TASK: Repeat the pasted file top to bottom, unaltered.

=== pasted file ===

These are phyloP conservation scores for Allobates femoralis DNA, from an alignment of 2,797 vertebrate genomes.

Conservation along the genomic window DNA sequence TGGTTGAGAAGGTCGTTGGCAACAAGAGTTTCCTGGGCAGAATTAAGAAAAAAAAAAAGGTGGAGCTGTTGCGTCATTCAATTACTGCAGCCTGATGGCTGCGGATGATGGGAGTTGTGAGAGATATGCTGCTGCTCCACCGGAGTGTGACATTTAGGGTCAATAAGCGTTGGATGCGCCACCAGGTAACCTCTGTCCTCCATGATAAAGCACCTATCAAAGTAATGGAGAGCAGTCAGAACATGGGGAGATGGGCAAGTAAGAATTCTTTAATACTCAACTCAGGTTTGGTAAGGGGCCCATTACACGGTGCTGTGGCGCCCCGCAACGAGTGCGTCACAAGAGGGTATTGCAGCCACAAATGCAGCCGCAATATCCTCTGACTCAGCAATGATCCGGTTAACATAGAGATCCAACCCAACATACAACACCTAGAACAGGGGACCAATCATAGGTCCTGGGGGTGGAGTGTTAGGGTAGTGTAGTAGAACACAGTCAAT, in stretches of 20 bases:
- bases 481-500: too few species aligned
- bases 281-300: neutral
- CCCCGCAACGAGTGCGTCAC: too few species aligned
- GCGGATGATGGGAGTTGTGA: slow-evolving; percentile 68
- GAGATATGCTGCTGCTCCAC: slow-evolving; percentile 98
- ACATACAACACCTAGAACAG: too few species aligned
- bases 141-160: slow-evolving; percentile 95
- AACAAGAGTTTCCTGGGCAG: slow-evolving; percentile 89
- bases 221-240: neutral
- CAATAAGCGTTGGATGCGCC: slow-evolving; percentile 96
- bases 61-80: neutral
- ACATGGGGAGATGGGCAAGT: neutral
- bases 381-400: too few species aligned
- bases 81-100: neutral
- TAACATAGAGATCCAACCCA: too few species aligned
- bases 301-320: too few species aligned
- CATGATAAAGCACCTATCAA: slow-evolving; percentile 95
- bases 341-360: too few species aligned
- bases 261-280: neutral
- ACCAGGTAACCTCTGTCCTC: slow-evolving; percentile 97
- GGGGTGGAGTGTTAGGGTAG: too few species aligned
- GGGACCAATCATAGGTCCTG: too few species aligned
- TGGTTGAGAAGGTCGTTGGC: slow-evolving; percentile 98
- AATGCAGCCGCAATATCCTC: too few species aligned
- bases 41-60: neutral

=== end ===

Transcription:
These are phyloP conservation scores for Allobates femoralis DNA, from an alignment of 2,797 vertebrate genomes.

Conservation along the genomic window DNA sequence TGGTTGAGAAGGTCGTTGGCAACAAGAGTTTCCTGGGCAGAATTAAGAAAAAAAAAAAGGTGGAGCTGTTGCGTCATTCAATTACTGCAGCCTGATGGCTGCGGATGATGGGAGTTGTGAGAGATATGCTGCTGCTCCACCGGAGTGTGACATTTAGGGTCAATAAGCGTTGGATGCGCCACCAGGTAACCTCTGTCCTCCATGATAAAGCACCTATCAAAGTAATGGAGAGCAGTCAGAACATGGGGAGATGGGCAAGTAAGAATTCTTTAATACTCAACTCAGGTTTGGTAAGGGGCCCATTACACGGTGCTGTGGCGCCCCGCAACGAGTGCGTCACAAGAGGGTATTGCAGCCACAAATGCAGCCGCAATATCCTCTGACTCAGCAATGATCCGGTTAACATAGAGATCCAACCCAACATACAACACCTAGAACAGGGGACCAATCATAGGTCCTGGGGGTGGAGTGTTAGGGTAGTGTAGTAGAACACAGTCAAT, in stretches of 20 bases:
- bases 481-500: too few species aligned
- bases 281-300: neutral
- CCCCGCAACGAGTGCGTCAC: too few species aligned
- GCGGATGATGGGAGTTGTGA: slow-evolving; percentile 68
- GAGATATGCTGCTGCTCCAC: slow-evolving; percentile 98
- ACATACAACACCTAGAACAG: too few species aligned
- bases 141-160: slow-evolving; percentile 95
- AACAAGAGTTTCCTGGGCAG: slow-evolving; percentile 89
- bases 221-240: neutral
- CAATAAGCGTTGGATGCGCC: slow-evolving; percentile 96
- bases 61-80: neutral
- ACATGGGGAGATGGGCAAGT: neutral
- bases 381-400: too few species aligned
- bases 81-100: neutral
- TAACATAGAGATCCAACCCA: too few species aligned
- bases 301-320: too few species aligned
- CATGATAAAGCACCTATCAA: slow-evolving; percentile 95
- bases 341-360: too few species aligned
- bases 261-280: neutral
- ACCAGGTAACCTCTGTCCTC: slow-evolving; percentile 97
- GGGGTGGAGTGTTAGGGTAG: too few species aligned
- GGGACCAATCATAGGTCCTG: too few species aligned
- TGGTTGAGAAGGTCGTTGGC: slow-evolving; percentile 98
- AATGCAGCCGCAATATCCTC: too few species aligned
- bases 41-60: neutral